This plant has no fragrance
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Sugar Maple Overview
Acer saccharum is a large, deciduous tree with a dense, oval-round crown that can live for over 400 years, developing increasingly shaggy bark with age. Its large, lobed, dull-green leaves turn a stunning orange, red and yellow in autumn - often unevenly coloured. The spring flowers are greenish-yellow, appearing in short, upright sprays on trees around 10-15 years old. The flowers are followed by two winged spherical seeds known as samaras. The Sugar Maple or Rock Maple - as Acer saccharum is also known, amongst other names - is best known for its bright aurumn foliage and for being the primary source of maple syrup. Its wood is used for furniture and flooring and other parts have medicinal properties. A low-maintenance but tall tree, Acer saccharum is often planted as an ornamental specimen tree due to its architectural qualities and autumn colour. It tolerates most soils and aspects, whether sheltered or exposed, and grows happily in sun or part shade.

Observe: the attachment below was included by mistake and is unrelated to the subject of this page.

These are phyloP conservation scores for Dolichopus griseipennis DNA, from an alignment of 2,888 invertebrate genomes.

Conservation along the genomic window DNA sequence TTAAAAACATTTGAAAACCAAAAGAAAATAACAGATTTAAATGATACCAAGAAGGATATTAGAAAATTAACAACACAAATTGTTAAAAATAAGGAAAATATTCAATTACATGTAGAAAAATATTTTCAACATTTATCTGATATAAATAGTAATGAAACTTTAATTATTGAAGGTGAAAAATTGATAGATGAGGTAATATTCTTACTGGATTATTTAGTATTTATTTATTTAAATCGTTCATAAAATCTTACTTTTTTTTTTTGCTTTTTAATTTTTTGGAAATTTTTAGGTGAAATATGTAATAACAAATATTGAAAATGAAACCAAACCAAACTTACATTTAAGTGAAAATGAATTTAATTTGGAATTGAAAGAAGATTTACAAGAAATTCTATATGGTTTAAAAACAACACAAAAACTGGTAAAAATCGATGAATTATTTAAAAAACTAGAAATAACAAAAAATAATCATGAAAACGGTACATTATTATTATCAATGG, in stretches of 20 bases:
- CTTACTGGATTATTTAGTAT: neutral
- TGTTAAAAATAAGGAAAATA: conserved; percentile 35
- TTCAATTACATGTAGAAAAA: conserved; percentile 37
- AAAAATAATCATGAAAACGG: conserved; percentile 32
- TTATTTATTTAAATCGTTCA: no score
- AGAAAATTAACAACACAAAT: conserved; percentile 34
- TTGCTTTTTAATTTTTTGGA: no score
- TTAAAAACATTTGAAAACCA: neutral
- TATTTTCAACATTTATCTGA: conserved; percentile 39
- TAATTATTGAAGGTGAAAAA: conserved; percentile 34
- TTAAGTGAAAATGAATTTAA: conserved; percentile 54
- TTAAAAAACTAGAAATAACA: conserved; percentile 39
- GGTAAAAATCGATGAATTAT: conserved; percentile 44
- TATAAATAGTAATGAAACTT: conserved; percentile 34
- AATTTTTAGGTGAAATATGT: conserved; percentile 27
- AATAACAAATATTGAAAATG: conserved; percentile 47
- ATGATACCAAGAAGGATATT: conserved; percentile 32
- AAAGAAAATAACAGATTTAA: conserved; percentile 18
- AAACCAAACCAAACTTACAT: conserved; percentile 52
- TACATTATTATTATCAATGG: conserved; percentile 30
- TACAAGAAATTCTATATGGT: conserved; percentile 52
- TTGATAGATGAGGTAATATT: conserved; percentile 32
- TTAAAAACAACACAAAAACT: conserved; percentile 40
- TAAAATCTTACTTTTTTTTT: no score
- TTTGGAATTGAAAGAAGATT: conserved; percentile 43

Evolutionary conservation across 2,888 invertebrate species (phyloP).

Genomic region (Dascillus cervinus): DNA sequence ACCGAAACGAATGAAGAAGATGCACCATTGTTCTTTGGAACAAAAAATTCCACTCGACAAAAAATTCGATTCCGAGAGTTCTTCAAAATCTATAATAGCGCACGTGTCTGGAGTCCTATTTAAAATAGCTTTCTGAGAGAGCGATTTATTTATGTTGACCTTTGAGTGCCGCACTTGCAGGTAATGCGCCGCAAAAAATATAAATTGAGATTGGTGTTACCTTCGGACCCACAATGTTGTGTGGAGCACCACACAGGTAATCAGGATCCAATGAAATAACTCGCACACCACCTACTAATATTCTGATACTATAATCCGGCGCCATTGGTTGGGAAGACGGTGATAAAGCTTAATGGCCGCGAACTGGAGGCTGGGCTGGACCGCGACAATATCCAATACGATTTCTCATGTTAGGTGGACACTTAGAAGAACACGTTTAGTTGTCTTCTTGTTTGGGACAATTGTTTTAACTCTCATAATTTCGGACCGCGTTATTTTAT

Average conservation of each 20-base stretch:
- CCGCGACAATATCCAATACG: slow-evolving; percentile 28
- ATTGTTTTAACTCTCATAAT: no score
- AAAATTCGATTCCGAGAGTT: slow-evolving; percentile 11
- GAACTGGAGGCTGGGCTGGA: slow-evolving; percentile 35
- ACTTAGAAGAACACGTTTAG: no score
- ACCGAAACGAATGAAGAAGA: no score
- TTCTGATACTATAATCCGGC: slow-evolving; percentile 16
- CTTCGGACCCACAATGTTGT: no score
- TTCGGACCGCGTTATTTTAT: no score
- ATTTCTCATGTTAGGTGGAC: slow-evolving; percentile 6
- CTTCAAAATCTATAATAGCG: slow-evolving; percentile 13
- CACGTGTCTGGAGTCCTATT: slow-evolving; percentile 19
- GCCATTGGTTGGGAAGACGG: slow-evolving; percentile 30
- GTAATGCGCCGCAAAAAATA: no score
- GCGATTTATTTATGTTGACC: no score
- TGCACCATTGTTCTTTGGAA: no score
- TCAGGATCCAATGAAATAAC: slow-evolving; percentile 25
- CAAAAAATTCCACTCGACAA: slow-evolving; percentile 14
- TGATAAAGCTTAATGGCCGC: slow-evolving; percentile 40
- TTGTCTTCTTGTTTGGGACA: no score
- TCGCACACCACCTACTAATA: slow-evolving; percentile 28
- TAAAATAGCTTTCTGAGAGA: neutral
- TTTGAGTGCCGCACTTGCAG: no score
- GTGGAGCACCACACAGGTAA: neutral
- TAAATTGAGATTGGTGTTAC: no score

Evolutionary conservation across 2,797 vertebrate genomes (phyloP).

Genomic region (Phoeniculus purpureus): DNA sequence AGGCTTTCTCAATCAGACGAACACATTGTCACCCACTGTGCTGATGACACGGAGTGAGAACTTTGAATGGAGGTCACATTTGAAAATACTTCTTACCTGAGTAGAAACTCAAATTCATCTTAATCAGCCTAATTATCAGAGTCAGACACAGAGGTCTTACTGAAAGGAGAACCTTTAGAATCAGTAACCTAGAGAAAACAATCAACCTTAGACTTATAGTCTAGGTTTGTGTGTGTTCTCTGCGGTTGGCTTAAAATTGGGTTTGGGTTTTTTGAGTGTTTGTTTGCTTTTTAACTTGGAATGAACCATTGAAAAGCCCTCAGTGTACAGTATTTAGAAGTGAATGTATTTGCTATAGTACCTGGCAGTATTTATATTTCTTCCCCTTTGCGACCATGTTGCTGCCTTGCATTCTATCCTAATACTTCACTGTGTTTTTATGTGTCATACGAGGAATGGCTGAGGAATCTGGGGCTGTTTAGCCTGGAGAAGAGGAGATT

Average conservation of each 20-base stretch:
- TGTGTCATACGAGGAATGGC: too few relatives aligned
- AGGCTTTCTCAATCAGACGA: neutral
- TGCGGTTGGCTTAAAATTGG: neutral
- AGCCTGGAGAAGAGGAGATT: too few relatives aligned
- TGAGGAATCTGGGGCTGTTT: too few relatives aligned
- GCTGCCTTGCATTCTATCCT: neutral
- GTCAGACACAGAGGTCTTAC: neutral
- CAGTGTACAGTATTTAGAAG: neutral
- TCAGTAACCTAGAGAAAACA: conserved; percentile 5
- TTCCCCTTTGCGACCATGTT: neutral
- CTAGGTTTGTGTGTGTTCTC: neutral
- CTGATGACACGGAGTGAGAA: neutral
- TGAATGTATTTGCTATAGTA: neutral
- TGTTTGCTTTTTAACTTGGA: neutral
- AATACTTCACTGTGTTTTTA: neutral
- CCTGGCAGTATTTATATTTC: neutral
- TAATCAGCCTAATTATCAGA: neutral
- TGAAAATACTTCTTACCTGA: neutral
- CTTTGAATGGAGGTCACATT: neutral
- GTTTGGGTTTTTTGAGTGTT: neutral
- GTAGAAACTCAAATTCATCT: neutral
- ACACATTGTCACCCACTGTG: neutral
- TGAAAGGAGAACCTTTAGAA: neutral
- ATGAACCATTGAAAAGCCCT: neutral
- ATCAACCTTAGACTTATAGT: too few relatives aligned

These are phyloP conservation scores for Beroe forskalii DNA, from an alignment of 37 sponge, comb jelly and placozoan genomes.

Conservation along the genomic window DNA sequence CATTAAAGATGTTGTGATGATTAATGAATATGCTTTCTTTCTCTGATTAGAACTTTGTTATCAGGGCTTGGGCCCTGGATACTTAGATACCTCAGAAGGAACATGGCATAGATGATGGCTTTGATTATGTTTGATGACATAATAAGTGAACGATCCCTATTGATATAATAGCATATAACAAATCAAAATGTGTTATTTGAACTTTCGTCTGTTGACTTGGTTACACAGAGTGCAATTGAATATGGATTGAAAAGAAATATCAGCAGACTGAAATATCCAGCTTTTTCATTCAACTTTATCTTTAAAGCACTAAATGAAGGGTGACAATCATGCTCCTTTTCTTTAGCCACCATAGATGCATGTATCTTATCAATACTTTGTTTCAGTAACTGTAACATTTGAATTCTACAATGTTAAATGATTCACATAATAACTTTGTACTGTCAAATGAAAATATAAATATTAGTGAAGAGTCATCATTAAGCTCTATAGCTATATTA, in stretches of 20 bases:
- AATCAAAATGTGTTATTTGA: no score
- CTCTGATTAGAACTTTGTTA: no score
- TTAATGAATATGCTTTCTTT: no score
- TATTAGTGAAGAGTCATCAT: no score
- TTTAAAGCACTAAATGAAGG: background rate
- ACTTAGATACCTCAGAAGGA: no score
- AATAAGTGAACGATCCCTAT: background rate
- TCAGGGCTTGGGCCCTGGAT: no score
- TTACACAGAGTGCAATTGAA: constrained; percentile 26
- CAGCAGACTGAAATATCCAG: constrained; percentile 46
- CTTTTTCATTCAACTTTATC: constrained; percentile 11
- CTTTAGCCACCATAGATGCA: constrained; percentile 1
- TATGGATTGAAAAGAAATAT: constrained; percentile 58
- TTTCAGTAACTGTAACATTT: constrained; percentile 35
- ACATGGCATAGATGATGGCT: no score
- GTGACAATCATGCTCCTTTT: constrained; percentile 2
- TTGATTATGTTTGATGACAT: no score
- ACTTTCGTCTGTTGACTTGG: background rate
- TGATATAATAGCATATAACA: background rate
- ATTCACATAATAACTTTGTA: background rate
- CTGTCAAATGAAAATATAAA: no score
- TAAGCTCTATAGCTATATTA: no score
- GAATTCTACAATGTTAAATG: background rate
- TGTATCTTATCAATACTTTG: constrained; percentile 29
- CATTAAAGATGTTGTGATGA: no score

How to harvest Sugar Maple
Seeds are mature when the papery coverings turn yellowish green and begin falling, usually just before the leaves fall.
How to propagate Sugar Maple
The seeds fall in autumn, where they are exposed to 90 days of temperatures below -18°C to break their coating down. Germination is slow, not taking place until the following spring when the soil has warmed and all frost danger is past.
By budding in summer.
Special features of Sugar Maple
Excellent for autumn colour.
Attracts useful insects
An 'RHS Plants for Pollinators' plant.
Other uses of Sugar Maple
Shade, ornamental, foliage, specimen. Primary source of maple syrup. The wood is used to make bowling alleys and courts, the floors of basketball courts, baseball bats, pool cues and musical instruments. The leaf is the national symbol of Canada.
Maple syrup is tapped from the layer just underneath the tree bark. A tap is placed and left in the tree while a hanging bucket collects the running fluid.
Wood used for furniture and flooring.
US Native Trees
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